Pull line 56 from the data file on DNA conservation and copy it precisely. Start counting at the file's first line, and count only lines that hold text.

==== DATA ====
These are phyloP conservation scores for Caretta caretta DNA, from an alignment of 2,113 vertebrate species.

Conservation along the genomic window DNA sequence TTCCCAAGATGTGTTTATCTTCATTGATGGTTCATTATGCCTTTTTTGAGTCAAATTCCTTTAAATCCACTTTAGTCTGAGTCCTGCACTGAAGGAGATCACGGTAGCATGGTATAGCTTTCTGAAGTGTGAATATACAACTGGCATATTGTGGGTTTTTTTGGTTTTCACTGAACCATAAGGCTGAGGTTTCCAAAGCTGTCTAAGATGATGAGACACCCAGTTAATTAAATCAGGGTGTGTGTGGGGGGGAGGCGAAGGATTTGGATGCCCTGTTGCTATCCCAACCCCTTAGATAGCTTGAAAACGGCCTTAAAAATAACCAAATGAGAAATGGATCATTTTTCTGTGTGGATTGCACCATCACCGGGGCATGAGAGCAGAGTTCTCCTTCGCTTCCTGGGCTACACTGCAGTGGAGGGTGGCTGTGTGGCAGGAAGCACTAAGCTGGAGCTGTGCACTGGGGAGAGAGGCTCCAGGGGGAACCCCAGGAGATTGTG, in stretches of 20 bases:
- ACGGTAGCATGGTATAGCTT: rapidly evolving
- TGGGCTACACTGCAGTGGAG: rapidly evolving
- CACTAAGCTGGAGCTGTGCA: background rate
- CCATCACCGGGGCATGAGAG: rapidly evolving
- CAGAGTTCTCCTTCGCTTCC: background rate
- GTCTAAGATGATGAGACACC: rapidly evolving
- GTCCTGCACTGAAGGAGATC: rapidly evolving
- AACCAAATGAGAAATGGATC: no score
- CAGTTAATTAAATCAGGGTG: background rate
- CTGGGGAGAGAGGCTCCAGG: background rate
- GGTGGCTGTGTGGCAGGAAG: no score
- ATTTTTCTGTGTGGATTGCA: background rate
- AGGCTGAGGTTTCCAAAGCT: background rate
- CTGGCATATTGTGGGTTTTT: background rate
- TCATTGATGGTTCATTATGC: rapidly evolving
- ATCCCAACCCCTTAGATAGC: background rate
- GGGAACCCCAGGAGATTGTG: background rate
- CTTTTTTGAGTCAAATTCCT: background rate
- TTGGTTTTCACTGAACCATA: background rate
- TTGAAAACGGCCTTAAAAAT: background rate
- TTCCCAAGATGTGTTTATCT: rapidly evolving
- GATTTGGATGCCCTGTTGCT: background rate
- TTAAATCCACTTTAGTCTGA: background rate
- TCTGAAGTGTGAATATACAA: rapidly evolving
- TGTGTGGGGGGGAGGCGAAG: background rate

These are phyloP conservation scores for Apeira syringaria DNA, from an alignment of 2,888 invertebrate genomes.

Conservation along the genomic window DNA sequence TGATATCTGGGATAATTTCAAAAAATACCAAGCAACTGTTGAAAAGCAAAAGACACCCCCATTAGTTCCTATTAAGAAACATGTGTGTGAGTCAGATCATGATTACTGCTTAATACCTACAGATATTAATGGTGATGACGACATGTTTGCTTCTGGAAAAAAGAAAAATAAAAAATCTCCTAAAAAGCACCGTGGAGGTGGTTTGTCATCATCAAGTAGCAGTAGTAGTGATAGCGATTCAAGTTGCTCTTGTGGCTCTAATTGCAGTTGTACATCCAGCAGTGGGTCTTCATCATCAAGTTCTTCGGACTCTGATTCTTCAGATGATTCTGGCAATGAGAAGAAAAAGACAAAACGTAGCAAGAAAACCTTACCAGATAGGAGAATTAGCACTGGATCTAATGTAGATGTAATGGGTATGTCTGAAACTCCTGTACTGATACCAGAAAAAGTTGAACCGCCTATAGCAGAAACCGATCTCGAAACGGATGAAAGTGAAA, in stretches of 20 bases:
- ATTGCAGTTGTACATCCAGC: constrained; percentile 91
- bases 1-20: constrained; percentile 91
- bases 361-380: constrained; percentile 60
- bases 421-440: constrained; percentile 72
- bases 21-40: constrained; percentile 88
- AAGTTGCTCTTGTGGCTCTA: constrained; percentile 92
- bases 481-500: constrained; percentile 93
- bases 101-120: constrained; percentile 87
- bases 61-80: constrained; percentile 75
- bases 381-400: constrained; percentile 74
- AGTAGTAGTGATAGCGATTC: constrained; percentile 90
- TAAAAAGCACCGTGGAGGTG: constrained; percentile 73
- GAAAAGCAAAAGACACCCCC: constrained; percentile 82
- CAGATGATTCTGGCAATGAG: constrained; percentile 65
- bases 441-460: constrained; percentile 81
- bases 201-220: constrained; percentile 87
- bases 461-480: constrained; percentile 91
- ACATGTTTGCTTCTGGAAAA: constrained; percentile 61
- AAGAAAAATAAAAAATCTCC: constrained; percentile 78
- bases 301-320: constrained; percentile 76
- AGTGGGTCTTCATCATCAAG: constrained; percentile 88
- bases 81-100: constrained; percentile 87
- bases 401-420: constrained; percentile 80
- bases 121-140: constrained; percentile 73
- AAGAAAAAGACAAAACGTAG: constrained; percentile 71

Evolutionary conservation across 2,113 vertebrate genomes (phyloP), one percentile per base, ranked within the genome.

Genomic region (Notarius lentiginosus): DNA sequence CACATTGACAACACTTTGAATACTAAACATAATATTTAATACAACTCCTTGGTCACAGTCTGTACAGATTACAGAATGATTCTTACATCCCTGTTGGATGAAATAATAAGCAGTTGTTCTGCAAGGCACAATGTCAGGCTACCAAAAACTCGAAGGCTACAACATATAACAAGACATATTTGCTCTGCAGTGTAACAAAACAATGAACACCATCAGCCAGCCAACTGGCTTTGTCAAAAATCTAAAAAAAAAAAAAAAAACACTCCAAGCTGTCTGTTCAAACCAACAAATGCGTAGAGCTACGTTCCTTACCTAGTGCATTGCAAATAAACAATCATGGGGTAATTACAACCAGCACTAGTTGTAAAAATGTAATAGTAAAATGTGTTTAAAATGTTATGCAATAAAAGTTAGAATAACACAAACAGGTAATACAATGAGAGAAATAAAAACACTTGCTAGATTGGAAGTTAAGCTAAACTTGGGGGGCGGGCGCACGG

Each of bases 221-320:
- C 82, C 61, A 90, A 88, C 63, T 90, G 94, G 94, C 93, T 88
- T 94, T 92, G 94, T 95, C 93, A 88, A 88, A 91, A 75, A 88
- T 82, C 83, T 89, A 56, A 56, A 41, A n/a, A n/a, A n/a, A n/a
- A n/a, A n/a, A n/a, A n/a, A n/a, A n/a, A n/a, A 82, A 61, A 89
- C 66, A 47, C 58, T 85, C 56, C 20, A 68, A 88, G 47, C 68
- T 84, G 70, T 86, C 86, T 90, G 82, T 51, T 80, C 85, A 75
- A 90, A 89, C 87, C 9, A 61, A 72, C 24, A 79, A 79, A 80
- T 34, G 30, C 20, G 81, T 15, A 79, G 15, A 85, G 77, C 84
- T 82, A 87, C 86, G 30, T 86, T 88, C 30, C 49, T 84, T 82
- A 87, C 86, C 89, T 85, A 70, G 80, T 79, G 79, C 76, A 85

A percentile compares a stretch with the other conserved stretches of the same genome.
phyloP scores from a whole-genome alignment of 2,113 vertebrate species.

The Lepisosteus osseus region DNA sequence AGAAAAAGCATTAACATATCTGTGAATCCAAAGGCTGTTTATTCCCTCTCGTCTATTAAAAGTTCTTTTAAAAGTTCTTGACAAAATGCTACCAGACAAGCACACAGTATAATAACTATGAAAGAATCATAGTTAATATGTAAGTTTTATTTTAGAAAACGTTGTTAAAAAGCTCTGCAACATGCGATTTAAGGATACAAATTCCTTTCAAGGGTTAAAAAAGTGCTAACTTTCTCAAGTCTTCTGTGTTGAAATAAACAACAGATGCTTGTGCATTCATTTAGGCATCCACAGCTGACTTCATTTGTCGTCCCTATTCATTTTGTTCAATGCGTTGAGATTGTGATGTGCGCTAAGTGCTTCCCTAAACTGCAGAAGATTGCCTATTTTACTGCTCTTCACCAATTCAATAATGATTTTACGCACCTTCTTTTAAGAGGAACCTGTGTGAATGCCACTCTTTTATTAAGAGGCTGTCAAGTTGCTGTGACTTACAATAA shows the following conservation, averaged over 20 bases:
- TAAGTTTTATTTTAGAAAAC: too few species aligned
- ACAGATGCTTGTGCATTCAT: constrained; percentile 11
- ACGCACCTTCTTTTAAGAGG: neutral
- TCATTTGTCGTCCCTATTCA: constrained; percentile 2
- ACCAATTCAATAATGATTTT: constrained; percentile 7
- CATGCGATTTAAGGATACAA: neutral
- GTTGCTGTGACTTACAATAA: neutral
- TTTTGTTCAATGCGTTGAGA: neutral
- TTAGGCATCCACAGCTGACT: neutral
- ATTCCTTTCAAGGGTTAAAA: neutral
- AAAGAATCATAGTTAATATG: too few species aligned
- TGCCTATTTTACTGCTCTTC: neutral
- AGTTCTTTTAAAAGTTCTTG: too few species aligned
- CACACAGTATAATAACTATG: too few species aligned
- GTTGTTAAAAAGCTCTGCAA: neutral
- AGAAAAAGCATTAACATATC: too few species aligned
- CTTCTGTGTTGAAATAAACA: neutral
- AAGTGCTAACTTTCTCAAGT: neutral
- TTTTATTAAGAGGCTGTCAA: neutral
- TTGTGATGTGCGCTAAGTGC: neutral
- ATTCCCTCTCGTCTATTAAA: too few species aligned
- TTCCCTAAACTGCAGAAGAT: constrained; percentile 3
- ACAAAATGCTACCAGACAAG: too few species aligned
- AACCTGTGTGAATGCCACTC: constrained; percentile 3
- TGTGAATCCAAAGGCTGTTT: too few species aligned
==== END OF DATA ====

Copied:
Genomic region (Notarius lentiginosus): DNA sequence CACATTGACAACACTTTGAATACTAAACATAATATTTAATACAACTCCTTGGTCACAGTCTGTACAGATTACAGAATGATTCTTACATCCCTGTTGGATGAAATAATAAGCAGTTGTTCTGCAAGGCACAATGTCAGGCTACCAAAAACTCGAAGGCTACAACATATAACAAGACATATTTGCTCTGCAGTGTAACAAAACAATGAACACCATCAGCCAGCCAACTGGCTTTGTCAAAAATCTAAAAAAAAAAAAAAAAACACTCCAAGCTGTCTGTTCAAACCAACAAATGCGTAGAGCTACGTTCCTTACCTAGTGCATTGCAAATAAACAATCATGGGGTAATTACAACCAGCACTAGTTGTAAAAATGTAATAGTAAAATGTGTTTAAAATGTTATGCAATAAAAGTTAGAATAACACAAACAGGTAATACAATGAGAGAAATAAAAACACTTGCTAGATTGGAAGTTAAGCTAAACTTGGGGGGCGGGCGCACGG